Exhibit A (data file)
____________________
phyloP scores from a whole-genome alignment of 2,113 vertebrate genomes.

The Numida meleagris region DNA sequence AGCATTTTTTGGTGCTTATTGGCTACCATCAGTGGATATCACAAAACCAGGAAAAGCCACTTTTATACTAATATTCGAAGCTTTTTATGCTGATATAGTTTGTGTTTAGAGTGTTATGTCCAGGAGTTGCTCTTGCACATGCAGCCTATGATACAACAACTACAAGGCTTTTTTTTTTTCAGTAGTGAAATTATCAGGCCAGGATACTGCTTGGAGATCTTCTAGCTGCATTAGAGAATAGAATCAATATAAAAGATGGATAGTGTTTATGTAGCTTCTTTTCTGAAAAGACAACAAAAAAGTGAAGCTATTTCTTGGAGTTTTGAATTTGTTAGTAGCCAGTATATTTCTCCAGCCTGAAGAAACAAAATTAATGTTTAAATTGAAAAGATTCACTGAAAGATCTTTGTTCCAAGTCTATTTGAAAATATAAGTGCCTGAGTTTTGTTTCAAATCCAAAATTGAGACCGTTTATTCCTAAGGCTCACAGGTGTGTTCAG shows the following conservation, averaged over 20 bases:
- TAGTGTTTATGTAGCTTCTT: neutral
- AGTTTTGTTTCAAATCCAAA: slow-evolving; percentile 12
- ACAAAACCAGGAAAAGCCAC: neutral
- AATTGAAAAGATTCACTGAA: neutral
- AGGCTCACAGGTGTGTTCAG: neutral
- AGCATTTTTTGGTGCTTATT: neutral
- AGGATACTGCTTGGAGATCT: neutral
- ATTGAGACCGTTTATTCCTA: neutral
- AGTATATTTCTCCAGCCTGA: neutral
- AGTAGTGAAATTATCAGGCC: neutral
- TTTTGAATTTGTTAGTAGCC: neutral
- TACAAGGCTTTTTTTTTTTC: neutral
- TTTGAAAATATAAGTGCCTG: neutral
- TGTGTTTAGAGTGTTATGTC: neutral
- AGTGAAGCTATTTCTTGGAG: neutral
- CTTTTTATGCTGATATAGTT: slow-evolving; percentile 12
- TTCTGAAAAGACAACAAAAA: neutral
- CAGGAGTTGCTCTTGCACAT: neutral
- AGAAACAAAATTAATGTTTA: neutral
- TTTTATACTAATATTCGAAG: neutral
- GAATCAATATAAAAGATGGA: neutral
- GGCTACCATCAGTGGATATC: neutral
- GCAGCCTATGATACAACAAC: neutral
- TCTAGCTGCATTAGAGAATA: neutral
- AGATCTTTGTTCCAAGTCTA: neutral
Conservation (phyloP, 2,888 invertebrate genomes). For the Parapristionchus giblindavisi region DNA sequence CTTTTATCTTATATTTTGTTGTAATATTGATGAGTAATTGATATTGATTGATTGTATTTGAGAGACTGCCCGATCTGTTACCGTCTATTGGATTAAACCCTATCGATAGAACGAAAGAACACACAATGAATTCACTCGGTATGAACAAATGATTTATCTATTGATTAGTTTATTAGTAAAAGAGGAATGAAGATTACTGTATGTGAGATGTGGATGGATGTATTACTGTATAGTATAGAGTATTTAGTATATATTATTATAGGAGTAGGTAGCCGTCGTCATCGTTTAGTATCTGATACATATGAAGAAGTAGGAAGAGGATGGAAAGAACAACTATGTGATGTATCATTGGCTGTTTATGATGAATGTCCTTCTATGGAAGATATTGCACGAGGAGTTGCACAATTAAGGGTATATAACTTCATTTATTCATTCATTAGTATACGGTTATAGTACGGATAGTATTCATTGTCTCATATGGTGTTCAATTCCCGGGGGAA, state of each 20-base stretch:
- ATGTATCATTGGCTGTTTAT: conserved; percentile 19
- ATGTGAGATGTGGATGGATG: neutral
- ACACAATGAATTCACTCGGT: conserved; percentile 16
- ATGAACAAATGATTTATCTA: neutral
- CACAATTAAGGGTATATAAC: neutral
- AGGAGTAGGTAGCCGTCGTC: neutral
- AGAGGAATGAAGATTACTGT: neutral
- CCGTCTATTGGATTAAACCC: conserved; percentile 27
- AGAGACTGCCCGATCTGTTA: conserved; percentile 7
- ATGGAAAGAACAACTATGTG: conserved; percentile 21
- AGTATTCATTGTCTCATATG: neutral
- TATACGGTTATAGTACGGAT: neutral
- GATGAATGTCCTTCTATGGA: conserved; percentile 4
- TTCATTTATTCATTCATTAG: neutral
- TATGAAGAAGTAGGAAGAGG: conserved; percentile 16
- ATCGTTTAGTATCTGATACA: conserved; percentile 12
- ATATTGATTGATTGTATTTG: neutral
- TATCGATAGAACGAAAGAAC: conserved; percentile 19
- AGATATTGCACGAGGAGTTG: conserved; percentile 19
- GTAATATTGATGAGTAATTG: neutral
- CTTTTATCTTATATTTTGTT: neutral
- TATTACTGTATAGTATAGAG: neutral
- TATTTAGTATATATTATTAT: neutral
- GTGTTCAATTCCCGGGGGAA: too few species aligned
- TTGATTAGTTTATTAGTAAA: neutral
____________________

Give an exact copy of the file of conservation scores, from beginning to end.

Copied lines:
phyloP scores from a whole-genome alignment of 2,113 vertebrate genomes.

The Numida meleagris region DNA sequence AGCATTTTTTGGTGCTTATTGGCTACCATCAGTGGATATCACAAAACCAGGAAAAGCCACTTTTATACTAATATTCGAAGCTTTTTATGCTGATATAGTTTGTGTTTAGAGTGTTATGTCCAGGAGTTGCTCTTGCACATGCAGCCTATGATACAACAACTACAAGGCTTTTTTTTTTTCAGTAGTGAAATTATCAGGCCAGGATACTGCTTGGAGATCTTCTAGCTGCATTAGAGAATAGAATCAATATAAAAGATGGATAGTGTTTATGTAGCTTCTTTTCTGAAAAGACAACAAAAAAGTGAAGCTATTTCTTGGAGTTTTGAATTTGTTAGTAGCCAGTATATTTCTCCAGCCTGAAGAAACAAAATTAATGTTTAAATTGAAAAGATTCACTGAAAGATCTTTGTTCCAAGTCTATTTGAAAATATAAGTGCCTGAGTTTTGTTTCAAATCCAAAATTGAGACCGTTTATTCCTAAGGCTCACAGGTGTGTTCAG shows the following conservation, averaged over 20 bases:
- TAGTGTTTATGTAGCTTCTT: neutral
- AGTTTTGTTTCAAATCCAAA: slow-evolving; percentile 12
- ACAAAACCAGGAAAAGCCAC: neutral
- AATTGAAAAGATTCACTGAA: neutral
- AGGCTCACAGGTGTGTTCAG: neutral
- AGCATTTTTTGGTGCTTATT: neutral
- AGGATACTGCTTGGAGATCT: neutral
- ATTGAGACCGTTTATTCCTA: neutral
- AGTATATTTCTCCAGCCTGA: neutral
- AGTAGTGAAATTATCAGGCC: neutral
- TTTTGAATTTGTTAGTAGCC: neutral
- TACAAGGCTTTTTTTTTTTC: neutral
- TTTGAAAATATAAGTGCCTG: neutral
- TGTGTTTAGAGTGTTATGTC: neutral
- AGTGAAGCTATTTCTTGGAG: neutral
- CTTTTTATGCTGATATAGTT: slow-evolving; percentile 12
- TTCTGAAAAGACAACAAAAA: neutral
- CAGGAGTTGCTCTTGCACAT: neutral
- AGAAACAAAATTAATGTTTA: neutral
- TTTTATACTAATATTCGAAG: neutral
- GAATCAATATAAAAGATGGA: neutral
- GGCTACCATCAGTGGATATC: neutral
- GCAGCCTATGATACAACAAC: neutral
- TCTAGCTGCATTAGAGAATA: neutral
- AGATCTTTGTTCCAAGTCTA: neutral
Conservation (phyloP, 2,888 invertebrate genomes). For the Parapristionchus giblindavisi region DNA sequence CTTTTATCTTATATTTTGTTGTAATATTGATGAGTAATTGATATTGATTGATTGTATTTGAGAGACTGCCCGATCTGTTACCGTCTATTGGATTAAACCCTATCGATAGAACGAAAGAACACACAATGAATTCACTCGGTATGAACAAATGATTTATCTATTGATTAGTTTATTAGTAAAAGAGGAATGAAGATTACTGTATGTGAGATGTGGATGGATGTATTACTGTATAGTATAGAGTATTTAGTATATATTATTATAGGAGTAGGTAGCCGTCGTCATCGTTTAGTATCTGATACATATGAAGAAGTAGGAAGAGGATGGAAAGAACAACTATGTGATGTATCATTGGCTGTTTATGATGAATGTCCTTCTATGGAAGATATTGCACGAGGAGTTGCACAATTAAGGGTATATAACTTCATTTATTCATTCATTAGTATACGGTTATAGTACGGATAGTATTCATTGTCTCATATGGTGTTCAATTCCCGGGGGAA, state of each 20-base stretch:
- ATGTATCATTGGCTGTTTAT: conserved; percentile 19
- ATGTGAGATGTGGATGGATG: neutral
- ACACAATGAATTCACTCGGT: conserved; percentile 16
- ATGAACAAATGATTTATCTA: neutral
- CACAATTAAGGGTATATAAC: neutral
- AGGAGTAGGTAGCCGTCGTC: neutral
- AGAGGAATGAAGATTACTGT: neutral
- CCGTCTATTGGATTAAACCC: conserved; percentile 27
- AGAGACTGCCCGATCTGTTA: conserved; percentile 7
- ATGGAAAGAACAACTATGTG: conserved; percentile 21
- AGTATTCATTGTCTCATATG: neutral
- TATACGGTTATAGTACGGAT: neutral
- GATGAATGTCCTTCTATGGA: conserved; percentile 4
- TTCATTTATTCATTCATTAG: neutral
- TATGAAGAAGTAGGAAGAGG: conserved; percentile 16
- ATCGTTTAGTATCTGATACA: conserved; percentile 12
- ATATTGATTGATTGTATTTG: neutral
- TATCGATAGAACGAAAGAAC: conserved; percentile 19
- AGATATTGCACGAGGAGTTG: conserved; percentile 19
- GTAATATTGATGAGTAATTG: neutral
- CTTTTATCTTATATTTTGTT: neutral
- TATTACTGTATAGTATAGAG: neutral
- TATTTAGTATATATTATTAT: neutral
- GTGTTCAATTCCCGGGGGAA: too few species aligned
- TTGATTAGTTTATTAGTAAA: neutral